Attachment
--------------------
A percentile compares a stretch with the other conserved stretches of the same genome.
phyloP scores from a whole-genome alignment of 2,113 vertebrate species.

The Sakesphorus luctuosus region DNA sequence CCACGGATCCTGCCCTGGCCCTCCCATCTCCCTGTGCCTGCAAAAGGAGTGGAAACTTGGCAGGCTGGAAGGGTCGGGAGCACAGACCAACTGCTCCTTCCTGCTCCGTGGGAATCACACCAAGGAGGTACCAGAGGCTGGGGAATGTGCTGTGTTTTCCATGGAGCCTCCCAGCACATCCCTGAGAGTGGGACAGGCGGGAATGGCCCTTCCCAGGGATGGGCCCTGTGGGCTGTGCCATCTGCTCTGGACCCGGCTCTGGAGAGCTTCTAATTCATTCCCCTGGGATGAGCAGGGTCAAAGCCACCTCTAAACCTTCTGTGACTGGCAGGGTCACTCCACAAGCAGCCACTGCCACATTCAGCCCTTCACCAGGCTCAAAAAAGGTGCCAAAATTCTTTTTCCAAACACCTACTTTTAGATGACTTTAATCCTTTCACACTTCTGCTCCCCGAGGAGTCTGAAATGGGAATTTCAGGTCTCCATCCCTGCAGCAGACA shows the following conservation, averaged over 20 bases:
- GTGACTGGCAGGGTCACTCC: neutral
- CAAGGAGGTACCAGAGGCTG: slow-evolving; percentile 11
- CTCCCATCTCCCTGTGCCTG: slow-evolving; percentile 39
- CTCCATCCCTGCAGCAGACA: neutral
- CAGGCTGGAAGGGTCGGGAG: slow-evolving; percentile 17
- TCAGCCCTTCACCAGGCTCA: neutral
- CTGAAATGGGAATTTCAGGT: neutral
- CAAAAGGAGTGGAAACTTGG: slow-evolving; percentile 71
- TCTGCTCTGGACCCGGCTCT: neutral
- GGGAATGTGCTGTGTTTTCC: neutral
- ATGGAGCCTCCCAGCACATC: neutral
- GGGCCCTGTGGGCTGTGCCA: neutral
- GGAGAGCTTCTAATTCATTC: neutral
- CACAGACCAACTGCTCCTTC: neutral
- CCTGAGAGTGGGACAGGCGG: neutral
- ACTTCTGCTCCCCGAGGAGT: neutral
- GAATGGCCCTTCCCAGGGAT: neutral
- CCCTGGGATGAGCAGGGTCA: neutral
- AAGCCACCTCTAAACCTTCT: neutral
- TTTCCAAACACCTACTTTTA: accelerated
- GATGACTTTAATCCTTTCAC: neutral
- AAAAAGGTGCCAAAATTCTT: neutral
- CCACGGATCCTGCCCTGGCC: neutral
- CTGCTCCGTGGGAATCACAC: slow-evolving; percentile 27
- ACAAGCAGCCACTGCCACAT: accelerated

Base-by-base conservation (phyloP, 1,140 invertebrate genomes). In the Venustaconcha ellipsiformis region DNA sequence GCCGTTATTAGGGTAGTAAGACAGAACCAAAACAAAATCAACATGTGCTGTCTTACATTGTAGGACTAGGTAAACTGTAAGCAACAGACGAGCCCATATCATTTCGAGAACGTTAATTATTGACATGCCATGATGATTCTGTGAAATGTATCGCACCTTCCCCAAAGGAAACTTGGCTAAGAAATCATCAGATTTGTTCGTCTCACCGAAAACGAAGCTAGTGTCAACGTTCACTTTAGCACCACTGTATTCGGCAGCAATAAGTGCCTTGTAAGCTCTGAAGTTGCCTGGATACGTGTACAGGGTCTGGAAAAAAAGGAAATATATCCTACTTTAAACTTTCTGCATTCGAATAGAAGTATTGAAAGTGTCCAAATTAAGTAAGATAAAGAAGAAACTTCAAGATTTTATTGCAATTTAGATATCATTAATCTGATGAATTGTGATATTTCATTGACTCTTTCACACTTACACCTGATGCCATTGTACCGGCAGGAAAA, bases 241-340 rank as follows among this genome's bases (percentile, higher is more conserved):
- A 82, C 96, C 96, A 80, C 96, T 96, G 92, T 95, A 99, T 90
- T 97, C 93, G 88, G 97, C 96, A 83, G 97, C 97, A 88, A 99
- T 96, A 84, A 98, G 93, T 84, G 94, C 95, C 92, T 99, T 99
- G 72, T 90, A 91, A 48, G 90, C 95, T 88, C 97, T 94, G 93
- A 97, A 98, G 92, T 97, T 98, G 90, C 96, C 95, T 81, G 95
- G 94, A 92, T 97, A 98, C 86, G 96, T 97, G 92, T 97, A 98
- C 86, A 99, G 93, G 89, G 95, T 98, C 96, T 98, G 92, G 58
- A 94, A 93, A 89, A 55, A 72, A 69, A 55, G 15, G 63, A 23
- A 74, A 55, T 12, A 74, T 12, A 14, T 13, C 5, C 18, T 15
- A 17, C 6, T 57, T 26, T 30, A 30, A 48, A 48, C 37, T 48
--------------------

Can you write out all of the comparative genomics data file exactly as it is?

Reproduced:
A percentile compares a stretch with the other conserved stretches of the same genome.
phyloP scores from a whole-genome alignment of 2,113 vertebrate species.

The Sakesphorus luctuosus region DNA sequence CCACGGATCCTGCCCTGGCCCTCCCATCTCCCTGTGCCTGCAAAAGGAGTGGAAACTTGGCAGGCTGGAAGGGTCGGGAGCACAGACCAACTGCTCCTTCCTGCTCCGTGGGAATCACACCAAGGAGGTACCAGAGGCTGGGGAATGTGCTGTGTTTTCCATGGAGCCTCCCAGCACATCCCTGAGAGTGGGACAGGCGGGAATGGCCCTTCCCAGGGATGGGCCCTGTGGGCTGTGCCATCTGCTCTGGACCCGGCTCTGGAGAGCTTCTAATTCATTCCCCTGGGATGAGCAGGGTCAAAGCCACCTCTAAACCTTCTGTGACTGGCAGGGTCACTCCACAAGCAGCCACTGCCACATTCAGCCCTTCACCAGGCTCAAAAAAGGTGCCAAAATTCTTTTTCCAAACACCTACTTTTAGATGACTTTAATCCTTTCACACTTCTGCTCCCCGAGGAGTCTGAAATGGGAATTTCAGGTCTCCATCCCTGCAGCAGACA shows the following conservation, averaged over 20 bases:
- GTGACTGGCAGGGTCACTCC: neutral
- CAAGGAGGTACCAGAGGCTG: slow-evolving; percentile 11
- CTCCCATCTCCCTGTGCCTG: slow-evolving; percentile 39
- CTCCATCCCTGCAGCAGACA: neutral
- CAGGCTGGAAGGGTCGGGAG: slow-evolving; percentile 17
- TCAGCCCTTCACCAGGCTCA: neutral
- CTGAAATGGGAATTTCAGGT: neutral
- CAAAAGGAGTGGAAACTTGG: slow-evolving; percentile 71
- TCTGCTCTGGACCCGGCTCT: neutral
- GGGAATGTGCTGTGTTTTCC: neutral
- ATGGAGCCTCCCAGCACATC: neutral
- GGGCCCTGTGGGCTGTGCCA: neutral
- GGAGAGCTTCTAATTCATTC: neutral
- CACAGACCAACTGCTCCTTC: neutral
- CCTGAGAGTGGGACAGGCGG: neutral
- ACTTCTGCTCCCCGAGGAGT: neutral
- GAATGGCCCTTCCCAGGGAT: neutral
- CCCTGGGATGAGCAGGGTCA: neutral
- AAGCCACCTCTAAACCTTCT: neutral
- TTTCCAAACACCTACTTTTA: accelerated
- GATGACTTTAATCCTTTCAC: neutral
- AAAAAGGTGCCAAAATTCTT: neutral
- CCACGGATCCTGCCCTGGCC: neutral
- CTGCTCCGTGGGAATCACAC: slow-evolving; percentile 27
- ACAAGCAGCCACTGCCACAT: accelerated

Base-by-base conservation (phyloP, 1,140 invertebrate genomes). In the Venustaconcha ellipsiformis region DNA sequence GCCGTTATTAGGGTAGTAAGACAGAACCAAAACAAAATCAACATGTGCTGTCTTACATTGTAGGACTAGGTAAACTGTAAGCAACAGACGAGCCCATATCATTTCGAGAACGTTAATTATTGACATGCCATGATGATTCTGTGAAATGTATCGCACCTTCCCCAAAGGAAACTTGGCTAAGAAATCATCAGATTTGTTCGTCTCACCGAAAACGAAGCTAGTGTCAACGTTCACTTTAGCACCACTGTATTCGGCAGCAATAAGTGCCTTGTAAGCTCTGAAGTTGCCTGGATACGTGTACAGGGTCTGGAAAAAAAGGAAATATATCCTACTTTAAACTTTCTGCATTCGAATAGAAGTATTGAAAGTGTCCAAATTAAGTAAGATAAAGAAGAAACTTCAAGATTTTATTGCAATTTAGATATCATTAATCTGATGAATTGTGATATTTCATTGACTCTTTCACACTTACACCTGATGCCATTGTACCGGCAGGAAAA, bases 241-340 rank as follows among this genome's bases (percentile, higher is more conserved):
- A 82, C 96, C 96, A 80, C 96, T 96, G 92, T 95, A 99, T 90
- T 97, C 93, G 88, G 97, C 96, A 83, G 97, C 97, A 88, A 99
- T 96, A 84, A 98, G 93, T 84, G 94, C 95, C 92, T 99, T 99
- G 72, T 90, A 91, A 48, G 90, C 95, T 88, C 97, T 94, G 93
- A 97, A 98, G 92, T 97, T 98, G 90, C 96, C 95, T 81, G 95
- G 94, A 92, T 97, A 98, C 86, G 96, T 97, G 92, T 97, A 98
- C 86, A 99, G 93, G 89, G 95, T 98, C 96, T 98, G 92, G 58
- A 94, A 93, A 89, A 55, A 72, A 69, A 55, G 15, G 63, A 23
- A 74, A 55, T 12, A 74, T 12, A 14, T 13, C 5, C 18, T 15
- A 17, C 6, T 57, T 26, T 30, A 30, A 48, A 48, C 37, T 48